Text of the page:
“They just let me be; I mean, what can they do? I am already 26!”
“You’re 26? I’m 82.”
“No way! You are so young and energetic.”
“It’s the pigskin and tobacco, trust me.”
“What about you, Kinjo-san? Do you like to travel?”
“Oo, not really. I get seasick and flight sickness! Not in me to travel.”
As Kinjo-san pulled herself up from the ground, she noticed Lynn’s slender arms and compared them with her thick arms. She laughed and walked to the bathroom, “Don’t grow old, okay?”
Lynn wondered what that meant for a second and continued to clean Kinjo-san’s scrolls and teapots. As a result of Kinjo-san’s meticulous care, the antiques in Kinjo-san’s place were well-maintained.
“You will tell me some stories, won’t you?”
“Hmm, what do you want to know?”
Lynn randomly picked up a large wooden box and asked, “What’s inside?”
Kinjo-san put down her cigarette and carefully opened the box to reveal a folded piece of vermillion textile, minsa.
Kinjo-san shared that the minsa was a gift of love and protection from her mother to her father. The best-known minsa came from the Yaeyama Islands, a group of islands south of Okinawa main island.
“You see this pattern here. It means long love.”
Lynn carefully observed the vermillion textile. It had shades of yellow ochres and tangerines running across the tiny knots of red. She touched the alternating pattern of five and four small rectangles.
“Just before the war, chichi buried the minsa deep in the soil, somewhere behind this house. He was afraid to damage it. Ha! And then, just before the Americans came, a Yamoto soldier gave him a hand grenade. He took the hand grenade and me into the caves to hide from the air raids. One night, he put me to bed and pulled the hand grenade.”
As Kinjo-san closed the wooden box and put it away, Lynn made a promise to herself to not ask for stories unless Kinjo-san volunteered to share.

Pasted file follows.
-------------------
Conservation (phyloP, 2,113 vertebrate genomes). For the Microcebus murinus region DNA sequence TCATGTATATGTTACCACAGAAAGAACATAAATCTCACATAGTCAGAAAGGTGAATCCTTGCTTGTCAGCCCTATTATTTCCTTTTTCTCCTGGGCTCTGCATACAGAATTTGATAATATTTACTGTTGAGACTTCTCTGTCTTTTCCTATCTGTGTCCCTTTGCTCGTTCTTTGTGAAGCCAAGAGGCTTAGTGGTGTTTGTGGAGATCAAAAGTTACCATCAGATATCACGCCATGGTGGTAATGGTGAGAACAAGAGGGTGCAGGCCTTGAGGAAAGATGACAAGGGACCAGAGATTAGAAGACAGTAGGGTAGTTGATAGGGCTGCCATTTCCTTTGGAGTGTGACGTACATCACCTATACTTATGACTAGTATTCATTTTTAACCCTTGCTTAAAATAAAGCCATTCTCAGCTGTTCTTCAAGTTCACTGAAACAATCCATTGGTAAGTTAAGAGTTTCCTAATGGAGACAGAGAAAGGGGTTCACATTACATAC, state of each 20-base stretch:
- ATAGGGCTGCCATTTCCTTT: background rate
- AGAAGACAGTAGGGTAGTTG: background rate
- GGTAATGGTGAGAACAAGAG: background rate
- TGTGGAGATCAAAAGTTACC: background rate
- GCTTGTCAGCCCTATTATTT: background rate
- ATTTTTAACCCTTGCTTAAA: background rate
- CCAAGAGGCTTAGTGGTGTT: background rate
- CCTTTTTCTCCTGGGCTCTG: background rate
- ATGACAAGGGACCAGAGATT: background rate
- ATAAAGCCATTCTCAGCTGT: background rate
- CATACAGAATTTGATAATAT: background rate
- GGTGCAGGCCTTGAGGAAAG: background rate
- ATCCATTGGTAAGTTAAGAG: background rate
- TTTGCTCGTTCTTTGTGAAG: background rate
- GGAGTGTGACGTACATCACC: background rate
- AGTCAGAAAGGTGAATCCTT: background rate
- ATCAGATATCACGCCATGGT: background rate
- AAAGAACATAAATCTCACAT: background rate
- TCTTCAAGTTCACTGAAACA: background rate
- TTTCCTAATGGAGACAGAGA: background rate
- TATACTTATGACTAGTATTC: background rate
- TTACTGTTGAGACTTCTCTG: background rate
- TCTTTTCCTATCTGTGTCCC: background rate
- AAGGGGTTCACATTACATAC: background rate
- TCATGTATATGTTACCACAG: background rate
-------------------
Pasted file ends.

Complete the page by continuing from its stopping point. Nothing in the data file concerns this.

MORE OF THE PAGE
The keys turned softly, and the door opened. Lynn walked in, visibly confused. Amy’s father, Benny, looked up, smiled warmly at Lynn, and continued making his tea. While Lynn looked at Benny, then Amy, and then the house she knew to be home. Upon which, Amy ran up from the orange sofa and hugged Lynn.
“Mama! You are home. Where did you go this time? Tell me, please!”
Lynn thought for a moment, yet nothing came to her mind.
Benny chided her, “Didn’t you go to Okinawa again?”
Lynn nodded her head slowly and said, “Yes…”
“Where did you go in Okinawa this time? Tell me!”
Lynn got excited. The smell of Kinjo-san’s antiques permeated the room. She replied, “Oh, you want to know? I went to visit Kinjo-san, of course! She’s really old now and can barely leave the house. But she is in good spirits.”
“What did you do in Kinjo-san’s house!”
“Oh, as usual! We talked and talked. Ate and Ate.”
“What stories did she tell you this time!”
A large wooden box appeared by the orange sofa. Before Amy could react, Lynn looked at the box and frowned. Was that Kinjo-san’s box she just saw? Yet, the wooden box was no longer there in a blink of an eye. Benny placed a hot cup of tea in front of her and sat next to her.